Name: Jessica Greenleaf

Age: 33

Title: Owner

Business: Loyal Leashes

About: Dog training and dog walking in the greater Gardiner area.

Website: loyalleashes.com

What’s your biggest challenge right now?

It’s trying to find a work-life balance, trying to make time for myself because I’m single with no children, so it’s easy for me to work nonstop. I don’t have a lot of home obligations, so I find myself working around the clock, seven days a week. So I am trying to find that balance in taking time for myself and being OK with saying no sometimes, and also wanting to be there for my clients whenever they need me. Finding that balance is my biggest challenge.

(The finances piece) weighs in sometimes. Business can kind of ebb and flow. Sometimes, when I’m a little light on the schedule, I’m like, “Oh my God, I need to get more work, even though I’m tired, because I need to make more money.”

But then also I do make time to take a vacation every year, not necessarily a trip. I take at least one week off a year. I’m OK if I want to take some time off financially, but if I don’t work, I don’t get paid.

It hasn’t been a constant struggle. I have been doing this for four-and-a-half years. I have been doing this seven days a week for four-and-a-half years with an occasional break. As I said, I don’t have a spouse or children, so it’s easy for me to dive in headfirst. It’s not only my job, it’s my hobby and I am passionate about it. It fills a lot of roles. It’s work and it’s my hobby and my baby.

In the first few years, I was happy to be building my business and working around the clock. Even when I am not working with clients, I am at home on the computer, doing all the back-end things.

What’s the best advice you have given?

I have had some people meet with me who want to start their own dog-walking or pet-sitting businesses. I am always happy to help anybody who wants to get started. The biggest lesson I learned, as well as the best advice I could give to someone, is that nothing is built overnight. You’ve got to put in the hard work to get out what you’re looking for.

When you’re starting up a business, especially when it’s just you, there’s a lot of time you are putting into it that you’re not getting paid for. There’s a lot of hard work to get it up off the ground. You just have to kind of put one foot in front of the other and tackle each task as it comes and eventually, you will get there.

What’s the biggest misconception you’ve discovered about self-employment?

It’s definitely not what you think it is. A lot of people romanticize it. They say to me, “I’m broke, I’m going to start my own business,” or, “I want to name my schedule and be able to take vacations whenever I want, I am going to start my own business.”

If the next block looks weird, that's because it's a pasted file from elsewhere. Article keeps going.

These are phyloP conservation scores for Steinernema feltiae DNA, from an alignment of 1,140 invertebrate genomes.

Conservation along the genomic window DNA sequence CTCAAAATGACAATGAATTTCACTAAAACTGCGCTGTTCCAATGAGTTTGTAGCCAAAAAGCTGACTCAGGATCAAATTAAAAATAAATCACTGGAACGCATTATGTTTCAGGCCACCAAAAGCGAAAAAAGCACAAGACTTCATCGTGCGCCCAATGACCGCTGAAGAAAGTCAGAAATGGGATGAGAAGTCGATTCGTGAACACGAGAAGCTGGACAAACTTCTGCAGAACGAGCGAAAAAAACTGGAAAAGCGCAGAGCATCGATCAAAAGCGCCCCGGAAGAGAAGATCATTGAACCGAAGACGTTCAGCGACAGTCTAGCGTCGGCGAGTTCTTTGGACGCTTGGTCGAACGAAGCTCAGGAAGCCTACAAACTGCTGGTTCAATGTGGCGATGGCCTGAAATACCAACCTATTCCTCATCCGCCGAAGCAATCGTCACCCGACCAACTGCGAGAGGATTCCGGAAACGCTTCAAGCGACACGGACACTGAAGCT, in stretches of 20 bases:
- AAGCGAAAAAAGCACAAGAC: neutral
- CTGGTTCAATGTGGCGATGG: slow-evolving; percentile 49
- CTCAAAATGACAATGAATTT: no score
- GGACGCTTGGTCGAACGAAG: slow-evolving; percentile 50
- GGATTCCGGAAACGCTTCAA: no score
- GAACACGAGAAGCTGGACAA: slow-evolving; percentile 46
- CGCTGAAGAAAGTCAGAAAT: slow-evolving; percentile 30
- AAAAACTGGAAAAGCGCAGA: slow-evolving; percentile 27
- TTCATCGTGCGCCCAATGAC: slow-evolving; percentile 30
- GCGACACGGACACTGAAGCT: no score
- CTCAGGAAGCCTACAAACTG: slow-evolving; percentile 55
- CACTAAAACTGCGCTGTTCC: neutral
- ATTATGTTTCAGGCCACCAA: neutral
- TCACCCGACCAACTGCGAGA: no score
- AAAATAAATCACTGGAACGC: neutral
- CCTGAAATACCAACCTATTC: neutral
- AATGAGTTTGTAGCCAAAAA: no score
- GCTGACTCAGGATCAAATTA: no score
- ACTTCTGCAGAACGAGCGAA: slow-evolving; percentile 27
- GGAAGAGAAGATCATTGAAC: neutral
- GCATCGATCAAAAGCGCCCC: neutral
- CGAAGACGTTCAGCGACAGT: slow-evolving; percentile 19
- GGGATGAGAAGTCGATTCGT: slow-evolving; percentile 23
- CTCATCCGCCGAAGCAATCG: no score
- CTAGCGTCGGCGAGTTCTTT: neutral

Both of those things are not true.

It takes a while to turn a profit out of it. Of course, there are some businesses that start right up and start earning a profit right away.

I thought, of course, like everyone thinks that I would be creating this job for myself and making money right away, and it will be easy, basically. Not necessarily the work, but the business part of it, I thought it would be easy.

I train dogs and walk dogs and care for animals. I am not an accountant, I am not a businessperson — I mean, I am now; I’m a business owner. You really don’t know how many roles you have to play in the business until you are the only one doing any of it. Even down to being your own IT person. When I had a desk job I could just call the IT person. I can’t do that anymore.

How do you overcome obstacles?

I look to a lot of people for advice. I am in a lot of private Facebook groups for dog trainers and pet business owners, and they are all very supportive. I ask questions there if I have run into a situation I am unsure of how to handle. I also try to know and be OK with what I don’t know.

When I know (I am) not the best person for a certain task, I will give it to someone else. I am not an accountant, so I hired an accountant. The things that I’m not good at, I will absolutely use other people to help with it.

Where will you and your business be in five years?

I see myself definitely growing and expanding. I am actually looking to open a training facility, hopefully very soon here. It’s a lot harder to find the facility than I thought it would be. That is definitely a big turning point I would like to make to my business there. Also, possibly hiring dog walkers and growing and expanding what I’ve got now.

I do have a business plan for opening up a facility.

As far as I have gotten now with my business, it’s been without any kind of a plan. It was definitely by the seat of my pants. It was, “OK! Here I am, everybody! Who needs me to come walk their dog?” But with the facility, that will be much more. There will be bank loans involved, much more commitment as far as expenses and things like that.

I actually see a wonderful, wonderful guy in Augusta whose name is Brad who works for CEI (Coastal Enterprises Inc.). He’s been kind of a mentor and helping me plan for upcoming changes in the business. He has been very helpful to me.

When I don’t know something, I reach out for help. I knew that I wouldn’t be able to do it on my own.

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